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Court Ruling

December 24, 2013 | By Saba Hamedy
Determined to reinstate its anti-gay marriage law, Utah officials said Tuesday they would appeal to the U.S. Supreme Court "as soon as possible" after an appellate court refused to grant an emergency stay of a lower court ruling.  U.S. District Judge Richard Shelby invalidated Utah's law last week and refused to suspend his decision. On Tuesday, the U.S. 10th Circuit Court of Appeals rejected the state's plea for an emergency stay. A spokesman for the Utah attorney general's office told the Los Angeles Times that his office is disappointed.
December 19, 2013 | By Larry Gordon
Researchers looking into the possible effects of affirmative action programs on law schools and the legal profession should have access to state bar exam scores and other records if individuals' privacy can be ensured, the state Supreme Court ruled Thursday. The unanimous decision was a boost for UCLA law professor Richard Sander, who has been battling the state bar for five years to obtain the data. Sander wants the information to test his controversial theory that racial preferences in law school admissions might hurt minority students by putting them in overly competitive environments.
December 2, 2013 | By Maura Dolan
SAN FRANCISCO--A divided federal appeals court upheld a federal ban Monday on paid commercial, political and issue advertising on public broadcast radio and television stations. Rejecting a free-speech challenge to the ban, an 11-member en banc panel of the U.S. 9thCircuit Court of Appeals ruled that Congress was entitled to establish regulations to ensure that public broadcasting would be educational and noncommercial. Monday's ruling overturned a smaller panel's decision last year that would have permitted paid political and issue advertising.
November 26, 2013 | By Michael Hiltzik
To no one's profound surprise, the Supreme Court has agreed to take up the question of whether the Affordable Care Act's mandate that health plans cover contraceptives violates the religious freedom of some corporations. The court accepted two cases brought by families that contend their religious objections to certain contraceptives flow through to their family companies, and therefore can be imposed on their employees. Anticipating that the issue would land in the laps of the Big Nine, we examined the issue back in October.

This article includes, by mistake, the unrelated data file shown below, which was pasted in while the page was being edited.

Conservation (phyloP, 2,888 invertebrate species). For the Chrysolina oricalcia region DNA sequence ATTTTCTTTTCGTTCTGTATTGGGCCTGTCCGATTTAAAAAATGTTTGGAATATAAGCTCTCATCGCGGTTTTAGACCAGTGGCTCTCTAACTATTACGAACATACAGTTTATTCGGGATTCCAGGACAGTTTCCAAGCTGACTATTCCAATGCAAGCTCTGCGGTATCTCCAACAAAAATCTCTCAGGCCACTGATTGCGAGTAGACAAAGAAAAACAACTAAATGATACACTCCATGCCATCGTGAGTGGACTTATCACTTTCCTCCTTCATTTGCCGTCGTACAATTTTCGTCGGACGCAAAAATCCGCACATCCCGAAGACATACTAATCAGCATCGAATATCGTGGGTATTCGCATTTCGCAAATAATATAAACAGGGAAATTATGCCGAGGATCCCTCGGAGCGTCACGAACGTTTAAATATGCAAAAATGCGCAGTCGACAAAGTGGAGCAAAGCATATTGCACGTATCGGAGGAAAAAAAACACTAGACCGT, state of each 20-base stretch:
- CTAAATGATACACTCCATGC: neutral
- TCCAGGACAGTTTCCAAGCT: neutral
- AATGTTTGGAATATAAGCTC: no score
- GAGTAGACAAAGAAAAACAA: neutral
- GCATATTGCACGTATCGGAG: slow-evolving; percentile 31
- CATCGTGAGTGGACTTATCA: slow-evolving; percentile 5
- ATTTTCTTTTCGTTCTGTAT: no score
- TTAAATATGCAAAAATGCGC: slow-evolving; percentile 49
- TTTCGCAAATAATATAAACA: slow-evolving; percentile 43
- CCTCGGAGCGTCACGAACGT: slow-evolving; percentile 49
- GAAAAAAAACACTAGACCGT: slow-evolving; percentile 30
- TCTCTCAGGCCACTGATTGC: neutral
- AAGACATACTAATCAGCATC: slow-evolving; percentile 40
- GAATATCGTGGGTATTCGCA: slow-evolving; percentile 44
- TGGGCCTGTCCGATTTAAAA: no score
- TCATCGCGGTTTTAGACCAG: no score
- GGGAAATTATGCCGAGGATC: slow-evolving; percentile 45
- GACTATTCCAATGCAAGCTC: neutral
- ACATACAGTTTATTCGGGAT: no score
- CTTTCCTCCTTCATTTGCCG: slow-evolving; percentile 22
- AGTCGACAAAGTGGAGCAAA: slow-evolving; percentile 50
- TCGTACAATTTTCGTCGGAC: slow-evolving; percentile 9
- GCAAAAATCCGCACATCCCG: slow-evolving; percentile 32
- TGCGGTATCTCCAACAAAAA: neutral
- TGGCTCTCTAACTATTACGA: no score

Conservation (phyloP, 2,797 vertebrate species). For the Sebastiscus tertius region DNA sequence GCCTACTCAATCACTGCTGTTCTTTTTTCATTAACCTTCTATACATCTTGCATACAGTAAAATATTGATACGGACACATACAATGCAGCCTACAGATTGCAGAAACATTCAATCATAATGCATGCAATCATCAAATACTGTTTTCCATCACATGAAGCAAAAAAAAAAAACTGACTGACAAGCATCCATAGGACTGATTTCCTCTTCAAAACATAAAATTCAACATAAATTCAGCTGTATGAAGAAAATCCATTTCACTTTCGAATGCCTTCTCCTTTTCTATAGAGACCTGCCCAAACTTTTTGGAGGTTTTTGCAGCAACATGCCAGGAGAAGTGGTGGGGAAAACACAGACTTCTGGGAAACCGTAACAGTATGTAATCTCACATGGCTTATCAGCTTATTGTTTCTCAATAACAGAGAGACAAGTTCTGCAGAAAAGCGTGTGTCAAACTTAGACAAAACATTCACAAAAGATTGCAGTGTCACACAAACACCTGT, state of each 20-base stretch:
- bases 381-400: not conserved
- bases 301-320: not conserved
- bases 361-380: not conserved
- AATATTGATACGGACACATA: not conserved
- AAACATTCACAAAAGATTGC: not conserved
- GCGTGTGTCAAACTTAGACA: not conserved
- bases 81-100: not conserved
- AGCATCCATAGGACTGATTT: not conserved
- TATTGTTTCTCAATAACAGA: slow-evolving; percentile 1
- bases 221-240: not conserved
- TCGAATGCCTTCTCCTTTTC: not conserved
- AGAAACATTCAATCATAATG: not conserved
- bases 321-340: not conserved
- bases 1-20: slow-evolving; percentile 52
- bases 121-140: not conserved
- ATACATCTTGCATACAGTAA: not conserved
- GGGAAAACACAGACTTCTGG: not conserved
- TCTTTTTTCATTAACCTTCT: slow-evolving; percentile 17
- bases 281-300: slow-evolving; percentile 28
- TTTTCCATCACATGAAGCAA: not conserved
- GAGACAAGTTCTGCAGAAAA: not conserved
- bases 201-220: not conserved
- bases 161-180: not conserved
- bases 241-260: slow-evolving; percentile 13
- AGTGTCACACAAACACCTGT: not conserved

November 10, 2013 | By Soumya Karlamangla
Echoing a similar ruling in California earlier this year, a New Jersey judge has upheld the state's ban on so-called gay conversion therapies for minors. In August,  New Jersey Gov. Chris Christie signed into law a bill outlawing the controversial therapies , making the Garden State the second to do so after California. California's ban, which was passed in 2012, was  upheld in federal court in August. The New Jersey law prevents any licensed therapist, psychologist, social worker or counselor from using sexual orientation change efforts with children under age 18. The lawsuit challenging the New Jersey ban was filed by two therapists,  the National Assn.
November 6, 2013 | By Adolfo Flores
A federal appeals court has ruled that a 2009 Orange County gang injunction couldn't be enforced against dozens of people because it violated their rights by not allowing them to challenge their alleged gang member status. The 9th Circuit Court of Appeals upheld a federal court's findings that the injunction against suspected members of the Orange Varrio Cypress gang restricted the plaintiffs' constitutional rights and used inconsistent standards to determine whether someone was a gang member.
October 31, 2013 | By David G. Savage
WASHINGTON -- Virginia Tech cannot be held liable for failing to warn the campus and its student body that a crazed gunman was on the loose, the Virginia Supreme Court ruled Thursday, throwing out a jury's wrongful-death verdict in the deadliest mass shooting in U.S. history. The state justices said university officials have a legal duty to alert the student body only when they have reason to suspect a campus-wide danger. And the mass shooting that occurred on April 16, 2007, in which a gunman killed 32 and then himself, could not have been “reasonably foreseen” in time to warn the campus, the justices said.
October 31, 2013 | By Tracy Wilkinson
MEXICO CITY - The recent decision by the highest court in the Dominican Republic to cancel the citizenship of three generations of residents is meeting a firestorm of protest, with human rights advocates warning of a humanitarian nightmare for the entire Caribbean region. The Dominican Constitutional Court, citing the country's 2010 constitution, retroactively stripped the citizenship of people born after 1929 to parents without Dominican ancestry, declaring that they were residing in the country illegally or with temporary permits.
October 31, 2013 | By Michael Muskal
A federal appeals court handed New York Mayor Michael R. Bloomberg at least a temporary victory in the stop-and-frisk case by blocking a lower court order requiring changes to police policy. The U.S. 2nd Circuit Court of Appeals also removed District Judge Shira Scheindlin from the case, saying she appeared to violate rules requiring judges to avoid the appearance of partiality. Under the policy, police can aggressively stop and question people suspected of crimes. It was praised by those who wanted to allow police to question suspects and by city officials for the drop in crime during the Bloomberg years.
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